If an employer does not offer a 401(k), there are other investment options, including the traditional IRA and the Roth IRA
Today, when it comes to providing a retirement plan for their employees, businesses large and small, have opted for a defined-contribution plan with choices that include a 401(k), IRAs and Roth IRAs; this, versus a ‘defined benefit,’ program, or more commonly referred to as a pension plan.
According to an interview on CNBC with the CEO of a major investment firm, the era of pension plans represented an almost “paternalistic” approach of making sure their workers would have a financially secure retirement.
But with the introduction of the 401(k) retirement plans back in 1980, employees have been able to squirrel away pre-tax dollars, as well as any employer contributions, in a number of funds through the sponsoring investment firm of the employer’s choosing.
Consequently, this retirement alternative has allowed employers to avoid the risks long associated with years of funding the traditional pension plan, a risk derived from the fact that Americans are simply living longer.
As investors scramble to improve their portfolios since the 2008 economic debacle, their investment decisions are impacted by their increased longevity. Not only are 6,000 of us turning 65 every day, but 13 percent are over the age of 65. What’s more, the average life expectancy for men is 78, and 80 for women.
Does the ‘law’ require employers to provide workers with a 401(k) ?
Employers are not legally bound to provide a sponsored 401(k). For workers fortunate enough to have this choice, they’ve come to realize that their plan was never meant to be the single source of income in their retirement years. Indeed, this self-funded retirement program is meant to complement the retiree’s Social Security and personal savings.
Just how much can they put into their plan? For 2015 an investor’s contribution limit is $18,000; that’s up from $17,500 in 2013 and 2014.
What are the ‘risks’ for employees?
Because the 401(k) is a voluntary program offered by employers, business owners have also managed to detach themselves from being accountable when it comes to fund management, or even educating employees about the basics of investing.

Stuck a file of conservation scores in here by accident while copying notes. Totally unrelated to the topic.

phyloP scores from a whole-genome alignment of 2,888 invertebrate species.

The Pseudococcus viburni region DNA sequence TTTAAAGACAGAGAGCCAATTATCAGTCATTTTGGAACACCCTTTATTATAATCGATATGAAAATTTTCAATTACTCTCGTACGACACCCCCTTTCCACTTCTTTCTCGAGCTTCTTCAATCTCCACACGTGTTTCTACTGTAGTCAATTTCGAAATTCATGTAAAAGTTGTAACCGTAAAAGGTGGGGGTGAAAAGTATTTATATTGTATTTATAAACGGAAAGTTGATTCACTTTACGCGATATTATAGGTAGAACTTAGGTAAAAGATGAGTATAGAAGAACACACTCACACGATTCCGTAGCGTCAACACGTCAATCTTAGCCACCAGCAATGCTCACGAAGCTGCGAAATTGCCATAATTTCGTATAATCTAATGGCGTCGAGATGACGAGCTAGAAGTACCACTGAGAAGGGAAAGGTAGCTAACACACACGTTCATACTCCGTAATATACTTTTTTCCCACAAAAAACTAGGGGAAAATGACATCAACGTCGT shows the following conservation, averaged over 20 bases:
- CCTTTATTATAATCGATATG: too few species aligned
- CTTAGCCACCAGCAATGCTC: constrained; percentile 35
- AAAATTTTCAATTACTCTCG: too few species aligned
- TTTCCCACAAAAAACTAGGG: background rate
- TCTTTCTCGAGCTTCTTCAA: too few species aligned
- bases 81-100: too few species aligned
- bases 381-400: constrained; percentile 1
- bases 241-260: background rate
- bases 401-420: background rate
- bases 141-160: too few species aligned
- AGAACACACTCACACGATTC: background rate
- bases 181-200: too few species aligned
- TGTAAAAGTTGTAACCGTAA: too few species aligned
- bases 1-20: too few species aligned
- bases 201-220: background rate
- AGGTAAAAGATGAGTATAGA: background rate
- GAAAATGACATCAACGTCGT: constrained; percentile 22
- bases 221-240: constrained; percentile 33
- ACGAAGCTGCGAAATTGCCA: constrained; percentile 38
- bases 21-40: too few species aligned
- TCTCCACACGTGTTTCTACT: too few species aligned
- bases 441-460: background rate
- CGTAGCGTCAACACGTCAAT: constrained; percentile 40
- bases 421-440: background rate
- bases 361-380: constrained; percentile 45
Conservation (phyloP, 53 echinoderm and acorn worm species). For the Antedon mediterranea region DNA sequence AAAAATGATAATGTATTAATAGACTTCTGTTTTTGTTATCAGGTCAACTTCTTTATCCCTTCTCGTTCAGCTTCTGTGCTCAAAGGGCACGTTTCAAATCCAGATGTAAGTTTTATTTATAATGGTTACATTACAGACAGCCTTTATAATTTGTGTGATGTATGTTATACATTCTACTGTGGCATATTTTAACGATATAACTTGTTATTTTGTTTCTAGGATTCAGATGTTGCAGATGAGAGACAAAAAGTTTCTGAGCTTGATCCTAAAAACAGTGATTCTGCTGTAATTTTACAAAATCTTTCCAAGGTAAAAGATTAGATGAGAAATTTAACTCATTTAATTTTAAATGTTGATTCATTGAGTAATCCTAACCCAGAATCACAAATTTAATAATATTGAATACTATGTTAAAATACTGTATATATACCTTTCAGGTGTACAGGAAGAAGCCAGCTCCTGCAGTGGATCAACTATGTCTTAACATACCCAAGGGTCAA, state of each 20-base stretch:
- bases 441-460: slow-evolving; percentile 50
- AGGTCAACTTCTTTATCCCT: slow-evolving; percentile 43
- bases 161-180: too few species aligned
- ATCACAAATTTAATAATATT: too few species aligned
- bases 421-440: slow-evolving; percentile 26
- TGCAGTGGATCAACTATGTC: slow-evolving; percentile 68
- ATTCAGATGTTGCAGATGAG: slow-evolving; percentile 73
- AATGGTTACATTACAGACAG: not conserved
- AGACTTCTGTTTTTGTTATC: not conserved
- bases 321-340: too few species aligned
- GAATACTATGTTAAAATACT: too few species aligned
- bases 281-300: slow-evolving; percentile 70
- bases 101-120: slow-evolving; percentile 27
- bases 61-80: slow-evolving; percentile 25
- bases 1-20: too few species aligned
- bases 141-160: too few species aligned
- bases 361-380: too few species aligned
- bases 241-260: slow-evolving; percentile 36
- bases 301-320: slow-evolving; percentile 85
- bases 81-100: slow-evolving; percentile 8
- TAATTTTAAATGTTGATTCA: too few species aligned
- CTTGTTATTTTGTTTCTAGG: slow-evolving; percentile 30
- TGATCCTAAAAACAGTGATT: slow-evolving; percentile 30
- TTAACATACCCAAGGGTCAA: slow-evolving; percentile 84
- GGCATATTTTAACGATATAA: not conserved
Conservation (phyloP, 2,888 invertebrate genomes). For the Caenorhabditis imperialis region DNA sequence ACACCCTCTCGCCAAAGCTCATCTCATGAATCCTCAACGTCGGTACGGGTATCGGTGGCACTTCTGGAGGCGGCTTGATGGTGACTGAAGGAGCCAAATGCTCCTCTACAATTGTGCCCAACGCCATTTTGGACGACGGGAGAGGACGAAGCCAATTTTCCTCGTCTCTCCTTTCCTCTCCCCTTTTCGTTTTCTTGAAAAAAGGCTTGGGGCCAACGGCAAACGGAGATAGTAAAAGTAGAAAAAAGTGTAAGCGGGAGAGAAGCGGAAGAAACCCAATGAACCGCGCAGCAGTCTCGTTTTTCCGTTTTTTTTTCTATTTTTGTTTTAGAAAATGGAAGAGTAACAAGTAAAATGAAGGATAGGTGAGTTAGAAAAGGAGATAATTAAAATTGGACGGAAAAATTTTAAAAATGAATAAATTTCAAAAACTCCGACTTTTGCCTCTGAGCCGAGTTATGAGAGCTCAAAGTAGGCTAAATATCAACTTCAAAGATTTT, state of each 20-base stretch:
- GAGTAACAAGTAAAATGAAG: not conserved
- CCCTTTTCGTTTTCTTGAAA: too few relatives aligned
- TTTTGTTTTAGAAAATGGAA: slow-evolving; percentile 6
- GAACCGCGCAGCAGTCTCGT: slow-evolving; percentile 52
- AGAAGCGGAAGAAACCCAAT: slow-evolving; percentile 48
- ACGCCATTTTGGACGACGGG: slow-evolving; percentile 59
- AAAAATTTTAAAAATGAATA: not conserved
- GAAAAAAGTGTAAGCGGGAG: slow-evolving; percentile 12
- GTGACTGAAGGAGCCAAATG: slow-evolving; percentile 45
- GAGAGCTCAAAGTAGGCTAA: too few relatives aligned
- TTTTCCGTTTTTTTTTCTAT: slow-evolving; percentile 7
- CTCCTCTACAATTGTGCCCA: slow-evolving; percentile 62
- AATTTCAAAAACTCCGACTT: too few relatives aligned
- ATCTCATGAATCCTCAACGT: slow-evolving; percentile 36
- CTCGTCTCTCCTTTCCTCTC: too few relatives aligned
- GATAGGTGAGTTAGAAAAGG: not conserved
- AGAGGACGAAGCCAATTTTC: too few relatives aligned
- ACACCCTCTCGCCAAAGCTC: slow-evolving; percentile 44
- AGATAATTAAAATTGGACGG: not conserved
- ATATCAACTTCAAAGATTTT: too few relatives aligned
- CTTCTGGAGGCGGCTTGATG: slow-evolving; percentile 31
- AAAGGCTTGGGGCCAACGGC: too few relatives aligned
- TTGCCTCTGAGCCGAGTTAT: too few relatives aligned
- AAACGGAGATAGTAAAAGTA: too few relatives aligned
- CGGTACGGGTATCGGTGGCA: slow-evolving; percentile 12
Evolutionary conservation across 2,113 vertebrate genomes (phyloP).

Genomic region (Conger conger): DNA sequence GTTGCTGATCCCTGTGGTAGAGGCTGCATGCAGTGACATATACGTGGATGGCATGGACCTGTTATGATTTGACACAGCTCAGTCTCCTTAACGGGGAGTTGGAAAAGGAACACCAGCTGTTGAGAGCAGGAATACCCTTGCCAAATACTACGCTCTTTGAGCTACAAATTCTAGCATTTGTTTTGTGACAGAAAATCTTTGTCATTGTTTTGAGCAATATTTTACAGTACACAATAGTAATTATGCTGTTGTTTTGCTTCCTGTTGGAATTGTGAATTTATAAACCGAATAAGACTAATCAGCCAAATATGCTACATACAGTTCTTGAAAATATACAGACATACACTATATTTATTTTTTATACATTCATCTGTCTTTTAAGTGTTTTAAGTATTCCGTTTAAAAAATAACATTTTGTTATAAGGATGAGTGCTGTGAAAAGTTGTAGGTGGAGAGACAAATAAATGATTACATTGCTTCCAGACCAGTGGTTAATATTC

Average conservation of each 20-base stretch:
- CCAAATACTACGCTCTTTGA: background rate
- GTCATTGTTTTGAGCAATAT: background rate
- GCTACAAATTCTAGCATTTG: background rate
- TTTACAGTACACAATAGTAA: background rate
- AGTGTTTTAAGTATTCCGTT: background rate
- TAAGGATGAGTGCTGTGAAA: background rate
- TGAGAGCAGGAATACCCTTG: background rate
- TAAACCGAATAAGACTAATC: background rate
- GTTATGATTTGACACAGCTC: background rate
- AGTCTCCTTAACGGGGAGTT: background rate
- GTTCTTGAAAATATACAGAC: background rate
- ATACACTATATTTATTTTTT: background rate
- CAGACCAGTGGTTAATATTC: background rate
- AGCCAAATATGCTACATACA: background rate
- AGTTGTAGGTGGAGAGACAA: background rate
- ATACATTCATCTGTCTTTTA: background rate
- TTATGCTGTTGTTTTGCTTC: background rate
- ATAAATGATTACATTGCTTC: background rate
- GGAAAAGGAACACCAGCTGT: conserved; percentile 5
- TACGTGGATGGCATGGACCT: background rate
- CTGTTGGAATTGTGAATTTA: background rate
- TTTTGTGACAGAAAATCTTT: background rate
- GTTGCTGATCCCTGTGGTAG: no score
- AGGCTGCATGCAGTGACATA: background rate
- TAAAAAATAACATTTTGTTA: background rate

Alternatives to the 401(k).
If an employer does not offer this tax-deferred retirement option, the IRS says it’s okay to put money aside in other investment vehicles, including the traditional IRA and the Roth IRA.
IRA: Workers can turn to the individual retirement account (IRA) for tax-deferred investing; again, like the 401(k), the investments are not taxed until they are withdrawn, but contribution limits are more restrictive than with the 401(k): $5,500 with a $1000 ‘catch up’ if you’re over 50.
Like the 401(k), investors are allowed to take an upfront deduction, thereby reducing the amount of their wages that are subject to taxation.
Roth IRA: No upfront-deductions are allowed like they are with the 401(k) and IRA, but the distributions are tax-free. Also, although there are certain income restrictions before the plan can be allowed by the IRS, the contribution amounts are the same as the IRA.
Both the IRA and Roth IRA require investors to establish their plans through an investment firm, like a Vanguard or Fidelity, for example, who act as the legal custodian of the funds.
American Society of Pension Professionals and Actuaries: “The system is not perfect.”
“Nothing in the history of this country has promoted more savings by average Americans than the 401(k) plan, with total assets in excess of $4 trillion (plus over $5 trillion in IRAs, much of which is from 401(k) rollovers). Three-quarters of American families became investors first through their workplace retirement plan. It is hard to imagine where we would be without our nation’s private retirement system. The system is not perfect…” Forbes 4/24/2013
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